SAP v Oracle – Utilities

PC World today carries a story about another combat zone for the big two.  My friend Ray Wang from Forrester comments in the article that in his view that  shortly you will be able to view on line your minute by minute utility consumption. I am sure Ray is correct in that prediction. The size of the task however shouldn’t be underestimated and there is a reality here of cost vs benefit. In the UK utility bills are read by a manual meter readers and sometimes estimates are used for individual billing.  The reality is that depending on the type of property and its age, there are differing challenges, so any access at all to meters, comms issues, and the physical age of the meter are challenges.

The other issue is simply the amount of data. In my experience in a much simpler world of linkage of manufacturing equipment to SAP there are challenges – in the main this is nothing to do with SAP. The first thing you would say is this is not mainstream SAP ERP activity – simply too much data and very, very particulate and also very “industrial”.  SAP, of course have developed their add on solution to cope with this but in this area the key may be with your hardware strategy – and I’m not talking about IT hardware directly. I’m talking about your physical metering and networking strategy.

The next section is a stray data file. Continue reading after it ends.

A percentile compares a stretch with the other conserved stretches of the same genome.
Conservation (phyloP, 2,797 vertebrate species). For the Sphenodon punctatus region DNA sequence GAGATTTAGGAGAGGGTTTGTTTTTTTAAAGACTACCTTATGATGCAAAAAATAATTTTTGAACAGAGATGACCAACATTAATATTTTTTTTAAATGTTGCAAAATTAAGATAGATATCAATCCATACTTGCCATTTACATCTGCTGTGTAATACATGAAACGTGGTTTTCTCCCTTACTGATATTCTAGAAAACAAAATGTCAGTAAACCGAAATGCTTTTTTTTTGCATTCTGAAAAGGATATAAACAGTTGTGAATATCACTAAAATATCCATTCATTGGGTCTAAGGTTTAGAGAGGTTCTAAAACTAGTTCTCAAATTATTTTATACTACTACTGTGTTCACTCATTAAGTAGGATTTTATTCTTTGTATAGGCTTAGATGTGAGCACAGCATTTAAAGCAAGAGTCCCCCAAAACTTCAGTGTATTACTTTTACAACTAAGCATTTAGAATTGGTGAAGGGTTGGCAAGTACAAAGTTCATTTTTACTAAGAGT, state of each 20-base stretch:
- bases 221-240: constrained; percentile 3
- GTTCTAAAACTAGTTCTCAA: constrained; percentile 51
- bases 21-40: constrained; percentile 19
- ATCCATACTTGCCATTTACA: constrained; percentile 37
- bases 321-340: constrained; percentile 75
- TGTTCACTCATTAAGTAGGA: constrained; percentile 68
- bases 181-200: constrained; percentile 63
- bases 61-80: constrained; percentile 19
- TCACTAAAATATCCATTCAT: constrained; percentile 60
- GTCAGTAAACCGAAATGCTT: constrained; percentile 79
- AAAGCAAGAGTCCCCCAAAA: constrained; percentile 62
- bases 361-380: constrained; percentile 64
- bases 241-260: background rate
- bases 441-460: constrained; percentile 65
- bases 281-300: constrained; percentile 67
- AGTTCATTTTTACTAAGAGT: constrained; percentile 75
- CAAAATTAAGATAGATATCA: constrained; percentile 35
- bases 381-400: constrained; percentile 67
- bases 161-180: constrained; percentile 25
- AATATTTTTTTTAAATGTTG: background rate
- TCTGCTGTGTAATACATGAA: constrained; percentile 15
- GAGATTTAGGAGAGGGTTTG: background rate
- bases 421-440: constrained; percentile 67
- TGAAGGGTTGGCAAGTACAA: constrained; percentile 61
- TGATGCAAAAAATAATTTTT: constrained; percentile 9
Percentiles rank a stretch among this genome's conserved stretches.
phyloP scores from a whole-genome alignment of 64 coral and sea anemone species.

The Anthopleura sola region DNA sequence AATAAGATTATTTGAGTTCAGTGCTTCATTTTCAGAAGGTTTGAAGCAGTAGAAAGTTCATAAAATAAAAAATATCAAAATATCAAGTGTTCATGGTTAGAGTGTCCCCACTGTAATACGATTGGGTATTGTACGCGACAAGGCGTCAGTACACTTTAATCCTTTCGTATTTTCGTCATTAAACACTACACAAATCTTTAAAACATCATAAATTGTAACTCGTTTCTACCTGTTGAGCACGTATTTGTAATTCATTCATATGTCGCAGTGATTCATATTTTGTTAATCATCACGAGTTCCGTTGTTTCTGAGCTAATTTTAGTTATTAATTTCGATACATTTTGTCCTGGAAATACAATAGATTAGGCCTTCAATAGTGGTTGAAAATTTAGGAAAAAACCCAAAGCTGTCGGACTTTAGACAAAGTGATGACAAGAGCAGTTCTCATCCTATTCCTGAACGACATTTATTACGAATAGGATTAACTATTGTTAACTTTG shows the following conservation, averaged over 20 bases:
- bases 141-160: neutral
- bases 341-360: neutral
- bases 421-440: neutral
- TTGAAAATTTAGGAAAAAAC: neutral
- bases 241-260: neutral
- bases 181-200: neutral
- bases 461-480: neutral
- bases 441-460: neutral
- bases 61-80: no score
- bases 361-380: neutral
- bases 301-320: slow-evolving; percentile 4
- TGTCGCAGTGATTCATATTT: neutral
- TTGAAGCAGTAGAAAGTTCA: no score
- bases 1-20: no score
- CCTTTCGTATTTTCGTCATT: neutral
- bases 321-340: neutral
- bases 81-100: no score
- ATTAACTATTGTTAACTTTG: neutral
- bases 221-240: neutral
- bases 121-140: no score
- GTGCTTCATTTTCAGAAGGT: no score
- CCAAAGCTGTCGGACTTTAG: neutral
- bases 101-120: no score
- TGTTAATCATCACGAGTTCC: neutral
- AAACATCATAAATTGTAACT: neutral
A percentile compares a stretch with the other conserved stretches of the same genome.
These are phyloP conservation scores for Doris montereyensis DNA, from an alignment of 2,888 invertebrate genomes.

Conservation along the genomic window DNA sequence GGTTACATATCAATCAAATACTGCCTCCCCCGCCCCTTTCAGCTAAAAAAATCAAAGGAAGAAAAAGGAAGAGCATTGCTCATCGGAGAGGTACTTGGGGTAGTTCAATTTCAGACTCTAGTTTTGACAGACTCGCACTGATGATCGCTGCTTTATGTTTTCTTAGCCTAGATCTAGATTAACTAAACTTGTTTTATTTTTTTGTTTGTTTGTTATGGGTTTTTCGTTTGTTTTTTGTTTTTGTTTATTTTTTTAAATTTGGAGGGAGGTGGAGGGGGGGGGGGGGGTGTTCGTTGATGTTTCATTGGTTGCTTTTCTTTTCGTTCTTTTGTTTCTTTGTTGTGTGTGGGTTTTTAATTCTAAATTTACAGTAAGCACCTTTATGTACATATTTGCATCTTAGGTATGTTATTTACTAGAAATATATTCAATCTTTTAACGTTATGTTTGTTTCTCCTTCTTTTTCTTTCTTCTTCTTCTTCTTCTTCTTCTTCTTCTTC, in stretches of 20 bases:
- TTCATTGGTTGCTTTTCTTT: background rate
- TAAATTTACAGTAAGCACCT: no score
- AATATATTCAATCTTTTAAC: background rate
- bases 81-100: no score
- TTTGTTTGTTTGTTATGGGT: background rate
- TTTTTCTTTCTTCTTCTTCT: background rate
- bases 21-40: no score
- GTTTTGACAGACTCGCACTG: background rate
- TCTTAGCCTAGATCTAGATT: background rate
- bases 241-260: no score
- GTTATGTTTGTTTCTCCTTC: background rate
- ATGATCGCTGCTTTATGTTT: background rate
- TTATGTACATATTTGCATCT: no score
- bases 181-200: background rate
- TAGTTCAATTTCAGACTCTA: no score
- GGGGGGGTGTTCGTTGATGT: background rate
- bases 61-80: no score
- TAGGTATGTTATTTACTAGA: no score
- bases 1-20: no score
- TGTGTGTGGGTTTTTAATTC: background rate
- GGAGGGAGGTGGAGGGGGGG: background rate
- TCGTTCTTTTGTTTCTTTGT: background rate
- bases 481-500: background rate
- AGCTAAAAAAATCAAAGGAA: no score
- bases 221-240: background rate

For example within the manufacturing world, key to the success, would be a sourcing strategy for your plcs and then the initial collation of the data may be better served by the manufacturer of these. At this level the data is incredibly detailed and very often more important locally than centrally. The trick then becomes serving both parts of the enterprise, the local engineers who want detailed data, and the central controllers who want the bigger picture. So my advice would be consolidation locally and a very careful selection of the data that needs to move away from the local source. In my experience very often the manufacturers of the actual data recorders have the knowledge of the pitfalls and that’s why I would always encourage close involvement with them.

So its no surprise that SAP have done just that themselves!

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